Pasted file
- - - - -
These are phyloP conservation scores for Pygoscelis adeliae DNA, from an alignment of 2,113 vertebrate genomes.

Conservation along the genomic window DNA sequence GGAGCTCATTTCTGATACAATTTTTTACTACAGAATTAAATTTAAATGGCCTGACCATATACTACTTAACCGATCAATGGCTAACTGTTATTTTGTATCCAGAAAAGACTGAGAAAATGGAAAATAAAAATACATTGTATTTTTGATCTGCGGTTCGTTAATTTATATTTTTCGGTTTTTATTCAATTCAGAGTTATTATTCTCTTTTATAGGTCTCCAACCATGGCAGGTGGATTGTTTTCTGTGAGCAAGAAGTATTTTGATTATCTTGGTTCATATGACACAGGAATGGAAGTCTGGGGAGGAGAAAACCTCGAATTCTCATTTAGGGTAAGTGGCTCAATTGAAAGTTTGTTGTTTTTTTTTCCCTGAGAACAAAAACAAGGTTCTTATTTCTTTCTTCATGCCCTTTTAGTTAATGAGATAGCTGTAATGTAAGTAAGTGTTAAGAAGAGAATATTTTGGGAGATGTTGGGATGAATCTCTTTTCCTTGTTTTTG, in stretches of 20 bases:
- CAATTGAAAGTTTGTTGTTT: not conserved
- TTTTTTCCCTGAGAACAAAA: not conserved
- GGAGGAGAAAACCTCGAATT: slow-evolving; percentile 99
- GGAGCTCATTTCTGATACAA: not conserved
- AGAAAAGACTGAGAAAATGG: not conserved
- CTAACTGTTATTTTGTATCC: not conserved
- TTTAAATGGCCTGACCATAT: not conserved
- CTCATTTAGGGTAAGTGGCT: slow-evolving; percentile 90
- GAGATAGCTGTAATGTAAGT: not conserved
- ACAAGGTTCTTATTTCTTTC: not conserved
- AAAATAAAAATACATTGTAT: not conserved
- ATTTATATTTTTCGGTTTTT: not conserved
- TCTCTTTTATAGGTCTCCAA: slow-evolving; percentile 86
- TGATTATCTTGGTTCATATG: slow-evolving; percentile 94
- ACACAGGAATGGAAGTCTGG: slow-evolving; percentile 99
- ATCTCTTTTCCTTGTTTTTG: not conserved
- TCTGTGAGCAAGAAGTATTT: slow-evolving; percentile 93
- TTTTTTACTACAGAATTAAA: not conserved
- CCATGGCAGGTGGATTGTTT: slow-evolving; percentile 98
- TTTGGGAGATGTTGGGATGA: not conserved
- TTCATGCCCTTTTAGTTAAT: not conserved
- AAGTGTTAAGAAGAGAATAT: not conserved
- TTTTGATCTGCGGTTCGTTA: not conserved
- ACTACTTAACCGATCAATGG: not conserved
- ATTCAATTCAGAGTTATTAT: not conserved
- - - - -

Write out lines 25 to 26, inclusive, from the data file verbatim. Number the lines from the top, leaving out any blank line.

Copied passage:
- TTTTGATCTGCGGTTCGTTA: not conserved
- ACTACTTAACCGATCAATGG: not conserved